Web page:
Total time: 30 minutes
Yield: Serves 2 to 3
1 pound (450 grams) small purple potatoes
7 ounces (200 grams) sugar snap peas
1 teaspoon salt
1 ounce (25 grams) sweet butter
A handful of fresh herbs, roughly chopped (try mint, chives and flat-leaf parsley)
1. Scrub the potatoes well, but do not peel.
2. Trim the sugar snap peas.
3. Put the potatoes in a saucepan with water to cover and the salt.
4. Bring to a boil and boil for 15-20 minutes or until the potatoes are tender when pierced with the point of a sharp knife.
5. Add the sugar snap peas and boil for 2-3 minutes more or until barely tender and still beautifully green.
6. Drain the vegetables, melt the butter in the pan, return the vegetables to the pan and roll them around in the butter till sizzling.
7. Tip the vegetables into a dish and sprinkle with chopped herbs.
Main photo: A tatin of new potatoes. Credit: Kerrin Rousset
I am planning to compile a personal cookbook — not for publication, but rather as a private collection of favorite recipes to give to family and friends. The idea has been brewing ever since I got a phone call from a son at college who wanted to know how to make “skinny fries,” a potato recipe he’d grown up with. At other times I get requests from friends for how to make a particular dish they had at my house. Although some of the recipes I will be compiling are for family dishes that were passed down to me, many come from cookbooks or magazines, recipes I probably tweaked before deciding they were perfect. What makes my cookbook personal, of course, is that it will reflect my particular tastes in food, leaving out ingredients I do not like, and going heavy on the types of dishes I love.
We all know that the world has become flooded with recipes so that selecting the best of them is challenging and time consuming. I have spent years accumulating thick files of favorites I culled after having tried so many other recipes that were similar but not as good. So I see my collection as a worthwhile service to loved ones by offering them what I consider to be the best of the best. It took years, for instance, to find the perfect chocolate cake, a dessert I now bring to potluck gatherings where I am always besieged for the recipe. I also have a biscotti recipe that experienced biscotti eaters tell me is the best they have tasted. I have recipes that were handed down by the women in my family, and passing these along gives me a sense of continuity and order. These include recipes for a winter soup made with beans and meat, and a meatloaf made light and fluffy because of its secret ingredient — a grated raw potato.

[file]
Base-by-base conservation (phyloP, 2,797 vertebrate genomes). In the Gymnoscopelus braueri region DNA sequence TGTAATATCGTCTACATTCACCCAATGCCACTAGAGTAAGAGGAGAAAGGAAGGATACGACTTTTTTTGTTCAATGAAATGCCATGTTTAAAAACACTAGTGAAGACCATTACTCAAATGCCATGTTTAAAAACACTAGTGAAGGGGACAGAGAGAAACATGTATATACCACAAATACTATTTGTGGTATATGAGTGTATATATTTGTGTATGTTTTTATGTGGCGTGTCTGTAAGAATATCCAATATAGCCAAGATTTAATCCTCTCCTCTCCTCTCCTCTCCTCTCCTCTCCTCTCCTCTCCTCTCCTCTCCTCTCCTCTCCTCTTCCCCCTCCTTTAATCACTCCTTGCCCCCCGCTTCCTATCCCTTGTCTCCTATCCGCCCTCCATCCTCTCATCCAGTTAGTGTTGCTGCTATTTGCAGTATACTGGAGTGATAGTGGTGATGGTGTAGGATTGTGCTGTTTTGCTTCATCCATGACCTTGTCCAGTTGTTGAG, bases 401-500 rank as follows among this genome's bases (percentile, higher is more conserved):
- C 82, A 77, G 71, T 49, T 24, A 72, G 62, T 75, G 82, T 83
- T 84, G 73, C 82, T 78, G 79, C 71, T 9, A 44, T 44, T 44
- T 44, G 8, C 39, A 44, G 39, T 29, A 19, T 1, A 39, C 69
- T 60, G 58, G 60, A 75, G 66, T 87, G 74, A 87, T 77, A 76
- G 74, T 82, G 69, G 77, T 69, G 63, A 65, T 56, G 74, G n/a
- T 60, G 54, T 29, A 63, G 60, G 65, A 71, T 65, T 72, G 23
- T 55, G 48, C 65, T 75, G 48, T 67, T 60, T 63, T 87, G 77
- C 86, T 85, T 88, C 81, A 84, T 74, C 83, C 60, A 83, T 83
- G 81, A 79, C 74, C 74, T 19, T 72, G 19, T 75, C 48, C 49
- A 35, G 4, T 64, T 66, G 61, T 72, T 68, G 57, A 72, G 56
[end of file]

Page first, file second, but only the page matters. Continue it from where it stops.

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I routinely hear tales from friends who regret not getting their grandmother’s recipe for a dish they continually think about, but don’t know how to make because no one in the family thought to jot it down. It would have required trailing after grandma in her kitchen, and managing to measure and write down what she instinctively threw into a pot. I have even heard stories about grandmothers who will not give out their recipes, or if they do, will deliberately leave out key ingredients. Their motivation seems to be the hope that family members will continue to visit and eat what they cook. My expectation for myself is to have it both ways — to continue to please my visiting family members with the dishes they love and then to hand them all copies of the recipes.
It’s ‘CSI: The Kitchen’
I have seen compilations of family recipes assembled by other people, and they tell me a lot about the person who put the collection together. They add up to what I think of as a food profile. Just as FBI profilers can speculate about perpetrators of crimes by analyzing clues left behind, I feel I can gain insights into a person by examining the foods they choose to eat. But the work of a food profiler is far more pleasant — investigating noodle puddings and fruit pies rather than bullet holes and blood spatters. I have noticed, for instance, that books filled with dishes for grilled meats strike me as man pleasers or may even have been created by men. Ethnic backgrounds are also easy to spot — loads of pasta recipes with tomato sauce suggest Southern Italy, while yeast breads and coffeecakes using cardamom say Scandinavia.